Waterfront view of the International African American Museum in Charleston, South Carolina

The New International African American Museum Is Opening at the Site of a Historic Slave-trading Port

Ahead of the museum's opening in January 2023, president and CEO Tonya M. Matthews shared her future hopes — and favorite exhibits — of this groundbreaking destination. 

By some estimates, about 90 percent of African Americans can trace at least part of their ancestry to Charleston, South Carolina — at one time the most active slave-trading port in the country. The city will tell this part of its history — and look to its future — with the debut of the International African American Museum (iaamuseum.org) later this year. The focus spans centuries and continents, from the global impact of slavery and the diaspora to contemporary conversations about race and social justice. A permanent collection will be joined by rotating art exhibitions, community programming, and a genealogy lab, the Center for Family History. Here, a conversation with president and CEO Tonya M. Matthews.

Portrait of Tonya M. Matthews
IAAM president and CEO Tonya M. Matthews. Shawn Lee/Courtesy of Dr. Tonya M. Matthews

This museum has been 20 years in the making. What do you hope to achieve with the opening?

I like to say the African American journey is one of the greatest stories of all time: tragedy, resilience, love, war, with a subplot of building a democracy. But it also has lessons we can take forward; if we don't tell stories, we don't learn. Folks have been afraid to peel back the layers of history in this city, because there's pain there. The IAAM is a reminder of how far we've come and how far we have to go.

What exhibits are you most excited about?

A first-edition signed copy of Booker T. Washington's Up from Slavery. When I saw that book, I almost screamed. "Ashley's Sack," a beautiful but heart-wrenching embroidered sack given by an enslaved woman, Rose, to her daughter, who was sold at age nine — the needlework tells the story of generations of family being forcibly separated. And a full-scale model of a Gullah praise house, with video and audio from a service on nearby Johns Island.

An antique loom pulley and a Black Panther poster from the collection of the International African American Museum in Charleston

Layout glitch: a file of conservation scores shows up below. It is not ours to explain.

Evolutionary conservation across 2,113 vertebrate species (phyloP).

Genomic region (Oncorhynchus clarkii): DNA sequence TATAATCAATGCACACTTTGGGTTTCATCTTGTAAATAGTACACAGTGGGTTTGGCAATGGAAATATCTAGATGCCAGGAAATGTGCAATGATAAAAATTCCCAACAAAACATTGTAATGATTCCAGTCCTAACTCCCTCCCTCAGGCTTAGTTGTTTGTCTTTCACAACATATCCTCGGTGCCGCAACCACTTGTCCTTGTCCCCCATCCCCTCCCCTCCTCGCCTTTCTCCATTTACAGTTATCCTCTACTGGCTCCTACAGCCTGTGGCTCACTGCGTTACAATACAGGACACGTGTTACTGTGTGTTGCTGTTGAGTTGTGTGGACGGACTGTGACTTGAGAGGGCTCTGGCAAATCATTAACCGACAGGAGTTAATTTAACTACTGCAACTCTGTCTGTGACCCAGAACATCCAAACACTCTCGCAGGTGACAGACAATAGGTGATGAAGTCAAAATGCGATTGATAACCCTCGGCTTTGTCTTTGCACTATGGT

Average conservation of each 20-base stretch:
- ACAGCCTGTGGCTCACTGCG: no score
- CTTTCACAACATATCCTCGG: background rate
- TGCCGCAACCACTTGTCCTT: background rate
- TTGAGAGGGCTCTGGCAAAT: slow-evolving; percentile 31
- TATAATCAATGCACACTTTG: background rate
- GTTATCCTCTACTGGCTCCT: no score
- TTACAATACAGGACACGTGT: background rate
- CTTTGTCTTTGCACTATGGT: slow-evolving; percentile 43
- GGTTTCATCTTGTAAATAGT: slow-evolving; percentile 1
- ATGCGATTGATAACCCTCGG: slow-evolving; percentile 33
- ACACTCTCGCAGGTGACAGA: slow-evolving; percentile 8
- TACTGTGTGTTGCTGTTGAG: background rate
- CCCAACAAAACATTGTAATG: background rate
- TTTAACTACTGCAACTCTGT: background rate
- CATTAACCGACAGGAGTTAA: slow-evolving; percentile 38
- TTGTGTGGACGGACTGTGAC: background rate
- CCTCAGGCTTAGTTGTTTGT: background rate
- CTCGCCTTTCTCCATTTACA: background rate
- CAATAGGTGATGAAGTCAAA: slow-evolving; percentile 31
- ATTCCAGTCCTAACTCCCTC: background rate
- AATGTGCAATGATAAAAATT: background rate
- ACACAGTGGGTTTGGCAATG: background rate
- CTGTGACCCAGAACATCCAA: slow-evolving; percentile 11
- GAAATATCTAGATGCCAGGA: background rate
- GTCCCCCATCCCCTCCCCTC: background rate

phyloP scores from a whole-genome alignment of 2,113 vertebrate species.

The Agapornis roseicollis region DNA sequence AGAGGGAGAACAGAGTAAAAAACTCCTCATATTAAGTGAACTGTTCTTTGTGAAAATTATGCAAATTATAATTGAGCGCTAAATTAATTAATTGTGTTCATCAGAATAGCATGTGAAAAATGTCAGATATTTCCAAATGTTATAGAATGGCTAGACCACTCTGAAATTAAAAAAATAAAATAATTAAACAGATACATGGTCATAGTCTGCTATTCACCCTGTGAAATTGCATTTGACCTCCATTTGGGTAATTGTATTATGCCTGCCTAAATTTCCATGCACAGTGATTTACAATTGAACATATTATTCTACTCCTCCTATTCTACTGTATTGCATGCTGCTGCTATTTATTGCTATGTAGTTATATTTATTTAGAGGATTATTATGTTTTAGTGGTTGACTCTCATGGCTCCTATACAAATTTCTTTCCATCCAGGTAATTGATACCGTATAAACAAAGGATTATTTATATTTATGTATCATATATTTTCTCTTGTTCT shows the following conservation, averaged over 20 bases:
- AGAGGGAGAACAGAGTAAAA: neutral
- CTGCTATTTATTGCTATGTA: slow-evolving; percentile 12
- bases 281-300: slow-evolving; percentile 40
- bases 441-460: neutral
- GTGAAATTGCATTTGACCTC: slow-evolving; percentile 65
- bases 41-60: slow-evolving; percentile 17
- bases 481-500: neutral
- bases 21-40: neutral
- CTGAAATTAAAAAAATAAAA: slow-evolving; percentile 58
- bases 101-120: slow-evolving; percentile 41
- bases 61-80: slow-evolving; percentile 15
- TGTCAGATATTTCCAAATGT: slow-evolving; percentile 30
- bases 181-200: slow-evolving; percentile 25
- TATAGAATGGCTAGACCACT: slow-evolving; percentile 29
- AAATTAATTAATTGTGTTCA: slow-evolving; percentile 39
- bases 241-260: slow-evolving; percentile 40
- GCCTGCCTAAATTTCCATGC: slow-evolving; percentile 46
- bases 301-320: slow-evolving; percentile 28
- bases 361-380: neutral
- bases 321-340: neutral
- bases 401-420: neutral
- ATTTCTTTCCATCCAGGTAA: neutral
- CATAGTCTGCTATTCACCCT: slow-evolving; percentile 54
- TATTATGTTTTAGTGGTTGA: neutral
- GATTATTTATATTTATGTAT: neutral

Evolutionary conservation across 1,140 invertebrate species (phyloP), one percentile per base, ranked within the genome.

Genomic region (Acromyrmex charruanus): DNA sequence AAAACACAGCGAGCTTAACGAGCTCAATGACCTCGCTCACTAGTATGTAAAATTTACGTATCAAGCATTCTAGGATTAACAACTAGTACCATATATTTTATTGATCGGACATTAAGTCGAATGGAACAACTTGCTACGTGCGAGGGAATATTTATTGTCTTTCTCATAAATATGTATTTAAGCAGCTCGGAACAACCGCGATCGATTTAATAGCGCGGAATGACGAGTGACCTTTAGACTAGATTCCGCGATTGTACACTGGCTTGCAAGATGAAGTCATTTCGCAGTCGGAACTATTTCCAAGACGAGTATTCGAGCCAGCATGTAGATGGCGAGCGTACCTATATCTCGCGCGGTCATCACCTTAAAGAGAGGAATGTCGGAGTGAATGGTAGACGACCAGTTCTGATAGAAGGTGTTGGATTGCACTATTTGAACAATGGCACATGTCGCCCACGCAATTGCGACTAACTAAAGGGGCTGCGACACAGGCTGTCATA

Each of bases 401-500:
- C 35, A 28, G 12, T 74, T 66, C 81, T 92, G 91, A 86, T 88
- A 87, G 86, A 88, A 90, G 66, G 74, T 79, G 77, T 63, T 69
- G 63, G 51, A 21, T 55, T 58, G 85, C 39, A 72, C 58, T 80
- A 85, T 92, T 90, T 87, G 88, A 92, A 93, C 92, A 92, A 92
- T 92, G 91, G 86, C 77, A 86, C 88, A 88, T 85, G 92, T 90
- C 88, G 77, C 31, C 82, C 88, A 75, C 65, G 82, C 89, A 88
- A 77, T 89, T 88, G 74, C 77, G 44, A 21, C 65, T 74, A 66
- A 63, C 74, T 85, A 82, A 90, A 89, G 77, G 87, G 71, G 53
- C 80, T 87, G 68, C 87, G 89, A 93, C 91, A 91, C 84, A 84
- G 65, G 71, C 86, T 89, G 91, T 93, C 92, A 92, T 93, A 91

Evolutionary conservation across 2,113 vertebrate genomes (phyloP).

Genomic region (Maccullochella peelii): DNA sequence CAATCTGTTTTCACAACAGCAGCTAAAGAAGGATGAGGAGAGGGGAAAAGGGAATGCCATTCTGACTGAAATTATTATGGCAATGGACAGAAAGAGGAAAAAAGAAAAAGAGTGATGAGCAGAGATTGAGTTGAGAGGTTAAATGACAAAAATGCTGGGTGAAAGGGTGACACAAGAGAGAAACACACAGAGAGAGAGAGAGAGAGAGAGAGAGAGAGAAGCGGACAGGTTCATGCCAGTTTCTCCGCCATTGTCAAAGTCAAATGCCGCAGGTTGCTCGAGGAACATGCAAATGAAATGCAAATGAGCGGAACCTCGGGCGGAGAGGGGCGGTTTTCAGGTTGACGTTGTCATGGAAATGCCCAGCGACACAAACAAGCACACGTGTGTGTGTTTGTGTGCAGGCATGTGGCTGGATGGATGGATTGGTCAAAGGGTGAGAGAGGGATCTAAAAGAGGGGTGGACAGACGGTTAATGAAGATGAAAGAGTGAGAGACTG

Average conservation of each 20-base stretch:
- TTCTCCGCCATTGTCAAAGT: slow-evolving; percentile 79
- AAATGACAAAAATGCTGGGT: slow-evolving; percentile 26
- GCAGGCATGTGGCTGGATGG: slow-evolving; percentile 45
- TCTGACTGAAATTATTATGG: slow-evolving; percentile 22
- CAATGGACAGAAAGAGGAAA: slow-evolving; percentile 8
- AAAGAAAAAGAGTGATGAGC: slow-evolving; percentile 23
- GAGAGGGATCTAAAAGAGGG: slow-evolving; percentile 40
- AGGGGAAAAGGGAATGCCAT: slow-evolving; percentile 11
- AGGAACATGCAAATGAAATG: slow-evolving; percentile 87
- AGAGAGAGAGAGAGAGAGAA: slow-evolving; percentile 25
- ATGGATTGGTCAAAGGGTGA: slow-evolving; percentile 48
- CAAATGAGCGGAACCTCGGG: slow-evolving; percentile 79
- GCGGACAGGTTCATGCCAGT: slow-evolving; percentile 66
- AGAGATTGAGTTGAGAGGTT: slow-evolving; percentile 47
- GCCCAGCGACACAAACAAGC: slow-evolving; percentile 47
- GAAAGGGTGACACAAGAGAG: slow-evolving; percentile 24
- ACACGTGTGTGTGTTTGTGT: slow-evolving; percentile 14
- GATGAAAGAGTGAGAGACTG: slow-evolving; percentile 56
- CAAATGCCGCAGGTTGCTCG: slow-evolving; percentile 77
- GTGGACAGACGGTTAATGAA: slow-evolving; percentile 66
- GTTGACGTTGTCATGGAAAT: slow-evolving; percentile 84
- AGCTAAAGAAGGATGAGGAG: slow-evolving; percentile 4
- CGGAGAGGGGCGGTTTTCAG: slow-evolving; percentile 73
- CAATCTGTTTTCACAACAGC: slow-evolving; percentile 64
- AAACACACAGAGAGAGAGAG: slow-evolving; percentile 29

A West African loom pulley, and a Black Panther Party poster designed by Emory Douglas, both from the collection of the IAAM. Courtesy of International African American Museum

Tell us about the museum's design.

Gadsden's Wharf was one of the country's most active slave-trading ports, so the architects decided the structure should be less important than the sacred ground it stands on. It will be a single-story building raised on columns over the African Ancestors Memorial Garden—which includes a gathering space with an infinity reflection pool and an ethnobotanical plant showcase that shares the wisdom African people brought from the continent.

What are your hopes for the museum's broader impact?

We've started virtual workshops with genealogists who help folks identify their African American ancestry. We're also building relationships with museums and, I hope, school programs, in Africa and the Caribbean. Locally, we're working with chefs, musicians, craftspeople, and Black-owned businesses — the IAAM will act as a microphone, teaching people about other historic sites, say, or where to get authentic Lowcountry cuisine. We want to be like a ladder in the community: we lift as we climb.

A version of this story first appeared in the February 2022 issue of Travel + Leisure under the headline Lowcountry Legacy.

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